Hilling's top three skin deep beauty trends to look for this year are:
1. The Clean Beauty Boost
Kale, quinoa and turmeric are among the top clean ingredients making their way into skin care, according to Hilling. This is being driven by the trend of health-enhancing ingredients in topical skin care products correlating with the demand for clean diets.
In fact, the global demand for organic personal care products is expected to reach $13.2 billion by 2018.1 Skin care products dominate the demand in the global organic personal care products category, followed by hair care and cosmetics.
2. High-tech Beauty That’s Personalized
On-demand mobile apps, such as Glamsquad, Zeel and My Skin Authority, deliver experts or professional advice “live” to consumers.
“One-on-one interactions with experts will increasingly be conducted virtually at the point-of-sale, on the road and at home,” said Hilling. This trend, she added, is being driven by a busy lifestyle, need for immediacy, connected society and dependence on technology.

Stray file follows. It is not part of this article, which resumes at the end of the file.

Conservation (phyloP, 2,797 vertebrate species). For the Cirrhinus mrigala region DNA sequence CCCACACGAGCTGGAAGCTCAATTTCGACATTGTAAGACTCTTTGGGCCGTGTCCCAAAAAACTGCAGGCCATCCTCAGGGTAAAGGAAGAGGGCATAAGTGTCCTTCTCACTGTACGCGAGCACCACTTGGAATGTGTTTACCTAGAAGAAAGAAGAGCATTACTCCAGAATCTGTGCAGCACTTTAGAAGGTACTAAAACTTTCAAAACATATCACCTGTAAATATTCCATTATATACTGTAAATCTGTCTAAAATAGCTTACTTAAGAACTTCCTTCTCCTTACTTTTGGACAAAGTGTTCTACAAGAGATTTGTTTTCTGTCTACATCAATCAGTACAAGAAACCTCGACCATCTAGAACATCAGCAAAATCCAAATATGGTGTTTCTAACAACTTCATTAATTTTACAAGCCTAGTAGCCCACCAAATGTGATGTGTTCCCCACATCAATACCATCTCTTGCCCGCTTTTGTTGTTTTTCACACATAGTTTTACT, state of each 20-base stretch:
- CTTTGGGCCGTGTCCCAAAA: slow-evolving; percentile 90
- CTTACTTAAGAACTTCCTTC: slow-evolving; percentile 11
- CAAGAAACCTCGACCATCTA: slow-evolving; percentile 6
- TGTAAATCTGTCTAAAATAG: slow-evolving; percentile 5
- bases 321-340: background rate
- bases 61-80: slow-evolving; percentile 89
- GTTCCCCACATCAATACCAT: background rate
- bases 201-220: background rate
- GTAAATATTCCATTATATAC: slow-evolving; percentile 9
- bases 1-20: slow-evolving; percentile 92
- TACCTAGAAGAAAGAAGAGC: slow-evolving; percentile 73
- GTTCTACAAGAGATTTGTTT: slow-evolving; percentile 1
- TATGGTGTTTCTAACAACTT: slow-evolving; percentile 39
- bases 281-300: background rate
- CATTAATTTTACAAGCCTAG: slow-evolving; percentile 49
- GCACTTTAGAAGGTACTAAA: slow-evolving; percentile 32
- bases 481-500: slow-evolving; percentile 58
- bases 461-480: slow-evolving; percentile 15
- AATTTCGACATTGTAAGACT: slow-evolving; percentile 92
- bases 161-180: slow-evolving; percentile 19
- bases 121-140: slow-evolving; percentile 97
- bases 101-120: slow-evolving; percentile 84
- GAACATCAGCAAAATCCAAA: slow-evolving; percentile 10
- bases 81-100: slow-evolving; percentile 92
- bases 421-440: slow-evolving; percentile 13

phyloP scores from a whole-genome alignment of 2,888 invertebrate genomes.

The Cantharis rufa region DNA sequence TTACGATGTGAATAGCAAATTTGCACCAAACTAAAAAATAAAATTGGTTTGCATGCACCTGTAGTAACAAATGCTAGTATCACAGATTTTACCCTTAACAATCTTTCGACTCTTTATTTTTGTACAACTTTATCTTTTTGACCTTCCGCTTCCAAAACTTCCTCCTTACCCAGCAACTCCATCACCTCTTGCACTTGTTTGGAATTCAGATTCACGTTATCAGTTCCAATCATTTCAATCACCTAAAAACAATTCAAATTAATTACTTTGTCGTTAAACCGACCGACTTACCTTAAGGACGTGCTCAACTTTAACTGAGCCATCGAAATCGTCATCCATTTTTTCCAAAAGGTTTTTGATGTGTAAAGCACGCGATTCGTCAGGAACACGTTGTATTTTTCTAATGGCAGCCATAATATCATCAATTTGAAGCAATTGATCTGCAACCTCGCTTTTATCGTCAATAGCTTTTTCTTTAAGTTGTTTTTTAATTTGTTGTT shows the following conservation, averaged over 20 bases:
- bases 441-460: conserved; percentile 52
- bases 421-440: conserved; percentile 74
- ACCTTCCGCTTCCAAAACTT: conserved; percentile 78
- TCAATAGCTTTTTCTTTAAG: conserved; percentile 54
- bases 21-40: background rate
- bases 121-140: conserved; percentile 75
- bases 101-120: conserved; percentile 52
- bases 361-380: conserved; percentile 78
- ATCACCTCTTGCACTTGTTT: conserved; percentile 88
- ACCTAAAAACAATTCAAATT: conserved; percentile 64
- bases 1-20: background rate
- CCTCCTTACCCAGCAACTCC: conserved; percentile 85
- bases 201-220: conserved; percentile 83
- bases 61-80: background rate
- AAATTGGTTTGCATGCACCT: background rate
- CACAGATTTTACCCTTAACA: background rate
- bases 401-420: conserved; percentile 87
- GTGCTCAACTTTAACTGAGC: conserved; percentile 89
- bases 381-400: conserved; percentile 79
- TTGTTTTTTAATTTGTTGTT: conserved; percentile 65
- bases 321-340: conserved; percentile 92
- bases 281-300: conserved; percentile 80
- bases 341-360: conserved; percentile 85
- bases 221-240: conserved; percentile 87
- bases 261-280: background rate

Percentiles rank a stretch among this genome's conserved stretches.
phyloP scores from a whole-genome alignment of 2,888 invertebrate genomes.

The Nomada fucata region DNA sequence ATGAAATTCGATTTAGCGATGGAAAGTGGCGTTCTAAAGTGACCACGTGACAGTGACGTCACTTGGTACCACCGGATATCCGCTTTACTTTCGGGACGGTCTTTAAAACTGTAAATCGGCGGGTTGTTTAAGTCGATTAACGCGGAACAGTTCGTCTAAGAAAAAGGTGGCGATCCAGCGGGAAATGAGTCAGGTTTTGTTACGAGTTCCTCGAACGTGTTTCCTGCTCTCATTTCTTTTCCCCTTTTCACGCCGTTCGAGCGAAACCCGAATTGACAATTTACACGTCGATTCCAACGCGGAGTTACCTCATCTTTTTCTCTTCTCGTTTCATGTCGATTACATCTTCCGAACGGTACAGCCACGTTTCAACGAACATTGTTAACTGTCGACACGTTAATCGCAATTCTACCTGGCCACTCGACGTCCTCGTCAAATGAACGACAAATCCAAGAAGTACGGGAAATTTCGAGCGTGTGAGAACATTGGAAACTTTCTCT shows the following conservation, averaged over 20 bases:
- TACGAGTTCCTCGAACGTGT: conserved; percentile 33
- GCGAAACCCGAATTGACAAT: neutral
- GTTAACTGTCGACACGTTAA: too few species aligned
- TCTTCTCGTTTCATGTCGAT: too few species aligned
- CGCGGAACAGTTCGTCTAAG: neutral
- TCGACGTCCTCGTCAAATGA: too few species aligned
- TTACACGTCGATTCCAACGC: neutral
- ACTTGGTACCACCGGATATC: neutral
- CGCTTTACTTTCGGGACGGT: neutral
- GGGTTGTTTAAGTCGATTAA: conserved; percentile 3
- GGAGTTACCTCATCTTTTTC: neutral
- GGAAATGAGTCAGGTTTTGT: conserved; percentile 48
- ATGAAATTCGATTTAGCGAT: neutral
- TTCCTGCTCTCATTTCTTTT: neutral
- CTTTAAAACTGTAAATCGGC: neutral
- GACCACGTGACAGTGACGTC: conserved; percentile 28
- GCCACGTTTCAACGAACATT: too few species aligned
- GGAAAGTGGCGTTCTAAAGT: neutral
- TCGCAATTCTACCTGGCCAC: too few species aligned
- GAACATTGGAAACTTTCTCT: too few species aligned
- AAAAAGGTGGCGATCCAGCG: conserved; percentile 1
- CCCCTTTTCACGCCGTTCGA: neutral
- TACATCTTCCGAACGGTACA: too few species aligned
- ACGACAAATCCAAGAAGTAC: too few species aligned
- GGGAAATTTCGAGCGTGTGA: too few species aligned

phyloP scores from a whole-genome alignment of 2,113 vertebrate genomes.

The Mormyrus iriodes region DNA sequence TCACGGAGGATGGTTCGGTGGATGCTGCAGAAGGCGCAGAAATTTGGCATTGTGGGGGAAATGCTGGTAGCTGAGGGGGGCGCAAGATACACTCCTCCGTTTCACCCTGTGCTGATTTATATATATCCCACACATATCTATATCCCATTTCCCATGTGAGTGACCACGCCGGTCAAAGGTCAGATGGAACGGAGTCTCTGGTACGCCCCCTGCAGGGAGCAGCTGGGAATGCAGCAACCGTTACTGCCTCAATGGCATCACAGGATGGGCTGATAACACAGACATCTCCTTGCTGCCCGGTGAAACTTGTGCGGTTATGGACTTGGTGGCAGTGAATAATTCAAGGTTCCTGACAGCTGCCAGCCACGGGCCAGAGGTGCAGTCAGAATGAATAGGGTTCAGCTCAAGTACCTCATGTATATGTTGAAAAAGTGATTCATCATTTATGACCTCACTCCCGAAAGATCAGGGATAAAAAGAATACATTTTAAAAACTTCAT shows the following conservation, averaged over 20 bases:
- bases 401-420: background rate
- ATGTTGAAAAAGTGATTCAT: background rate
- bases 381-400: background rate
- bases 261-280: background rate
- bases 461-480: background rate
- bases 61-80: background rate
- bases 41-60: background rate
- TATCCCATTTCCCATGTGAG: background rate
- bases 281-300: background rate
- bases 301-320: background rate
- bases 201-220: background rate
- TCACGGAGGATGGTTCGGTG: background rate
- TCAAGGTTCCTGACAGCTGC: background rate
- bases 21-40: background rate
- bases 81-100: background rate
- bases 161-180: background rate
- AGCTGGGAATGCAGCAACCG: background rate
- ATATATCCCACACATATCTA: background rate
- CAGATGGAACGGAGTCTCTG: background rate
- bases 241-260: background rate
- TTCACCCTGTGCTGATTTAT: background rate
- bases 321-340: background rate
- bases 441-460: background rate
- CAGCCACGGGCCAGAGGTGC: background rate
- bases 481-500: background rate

According to The Fiscal Times, app usage specifically for lifestyle and shopping increased by 174 percent in 2014.
3. Serious Healthy Lifestyle Choices for Children and Families
Hilling said to look for mindful schools, wellness-focused hotel offerings for families and coaching on healthy skin and image confidence. This she said is being driven by childhood obesity rates, too much screen time for kids, stress and anxiety and our busy culture.
In fact, rates of childhood obesity have more than doubled in children and quadrupled in adolescents in the past 30 years in the United States. Teens spend some nine hours a day using electronics; tweens (8- to 12-year-olds) spend about six hours consuming media daily.2
These are just a few tips on how to look deep and beyond the surface when considering the needs of your clients and promoting healthy solutions. Curious about the other trends for this year? Check out the Top 10 Professional Skin Care Trends for 2016.
1. Transparency Market Research
2. Centers for Disease Control and Common Sense Media